Dhanvanthi Rama Rau was born into a Kashmiri Brahmin family in the south-west of India. She attended Presidency College in Madras, graduating in 1917 with an honours degree and the Griggs Gold Medal in English, and progressing to an Assistant Professorship at Queen Mary’s College, Madras. She first arrived in England in 1929, when her husband Benegal Rama Rau, Financial Advisor to the Simon Commission, was asked to travel to England with the other members of the Commission for the writing of their report. Their daughters, Premila and Santha, then aged 9 and 6, travelled with them and became the first Indians to attend the Hall School in Weybridge. Initially the family lived at Oatlands Park Hotel in Weybridge, before moving to a flat in London when their daughters started to board at school. In her memoirs, Rama Rau describes the racism she experienced in 1930s England, and their struggles to secure a flat for this reason. The family were, however, in part protected by their social status and wealth which allowed them to travel throughout Europe when based in Britain.
In her memoirs, Rama Rau describes her work for organizations campaigning for Indian independence, which took her throughout Britain, as well as for a variety of women’s organizations. In 1932, with a group of Indian women based in London at the time, including Sarojini Naidu, she attended the International Alliance of Women for Suffrage and Equal Citizenship in Berlin, leading the Indian delegation at the behest of Naidu. She continued to work for the Alliance and writes in her memoirs that the meetings gave her her ‘first experience of dealing with international work for women’s rights’ (p. 180). She also founded the Women’s Indian Association, an organization that aimed to provide links between Indian women in Britain and British women interested in India with Indian women in India. She was awarded the Kaisir-i-Hind gold medal by the British Government for her work with women’s associations.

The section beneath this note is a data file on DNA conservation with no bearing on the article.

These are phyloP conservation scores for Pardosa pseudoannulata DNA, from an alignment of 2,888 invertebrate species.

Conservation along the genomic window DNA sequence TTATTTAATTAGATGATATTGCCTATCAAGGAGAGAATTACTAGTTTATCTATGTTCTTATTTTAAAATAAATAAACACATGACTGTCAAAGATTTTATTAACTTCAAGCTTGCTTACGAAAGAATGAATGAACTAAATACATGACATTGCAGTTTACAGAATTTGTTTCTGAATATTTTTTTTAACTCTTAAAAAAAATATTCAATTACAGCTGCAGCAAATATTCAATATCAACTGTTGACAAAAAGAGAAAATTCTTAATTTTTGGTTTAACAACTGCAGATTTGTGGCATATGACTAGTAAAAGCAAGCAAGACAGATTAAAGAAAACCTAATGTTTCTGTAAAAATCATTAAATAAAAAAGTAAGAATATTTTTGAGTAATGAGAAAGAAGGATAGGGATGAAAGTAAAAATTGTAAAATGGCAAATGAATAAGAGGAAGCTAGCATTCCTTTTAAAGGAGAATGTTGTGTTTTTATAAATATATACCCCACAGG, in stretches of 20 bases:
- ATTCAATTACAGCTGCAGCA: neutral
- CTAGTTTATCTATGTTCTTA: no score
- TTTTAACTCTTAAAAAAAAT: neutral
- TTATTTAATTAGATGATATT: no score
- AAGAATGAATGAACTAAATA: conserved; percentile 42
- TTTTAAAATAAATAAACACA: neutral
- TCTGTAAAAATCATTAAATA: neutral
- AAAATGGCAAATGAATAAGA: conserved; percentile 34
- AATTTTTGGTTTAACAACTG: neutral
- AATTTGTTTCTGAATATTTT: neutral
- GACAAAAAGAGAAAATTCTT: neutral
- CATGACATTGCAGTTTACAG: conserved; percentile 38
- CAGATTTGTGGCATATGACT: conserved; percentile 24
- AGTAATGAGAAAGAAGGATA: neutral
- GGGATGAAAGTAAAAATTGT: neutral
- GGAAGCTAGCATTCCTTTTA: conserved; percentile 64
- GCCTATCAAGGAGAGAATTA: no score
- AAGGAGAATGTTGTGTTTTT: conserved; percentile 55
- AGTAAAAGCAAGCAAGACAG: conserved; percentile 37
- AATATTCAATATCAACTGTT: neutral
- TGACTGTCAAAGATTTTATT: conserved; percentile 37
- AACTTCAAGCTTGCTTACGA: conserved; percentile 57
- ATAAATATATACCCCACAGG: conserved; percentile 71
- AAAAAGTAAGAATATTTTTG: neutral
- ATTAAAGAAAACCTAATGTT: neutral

In 1938, Rama Rau’s husband, by then Deputy High Commissioner for India, was called to South Africa by the High Commission. She followed him there, leaving her daughters in the care of a Jewish lodger, Lilian Ulanowsky. War broke out while all of the family were in South Africa the following year, and it was this that triggered their return to India.
Finally settled in Bombay in 1941, Rama Rau immersed herself again in social welfare activities, joining several women’s organizations, including the All-India Women’s Conference of which she was elected President in 1946. The squalid conditions of the Bombay slums led Rama Rau to establish the Family Planning Association of India of which she became President. She also served as President of the International Planned Parenthood Federation.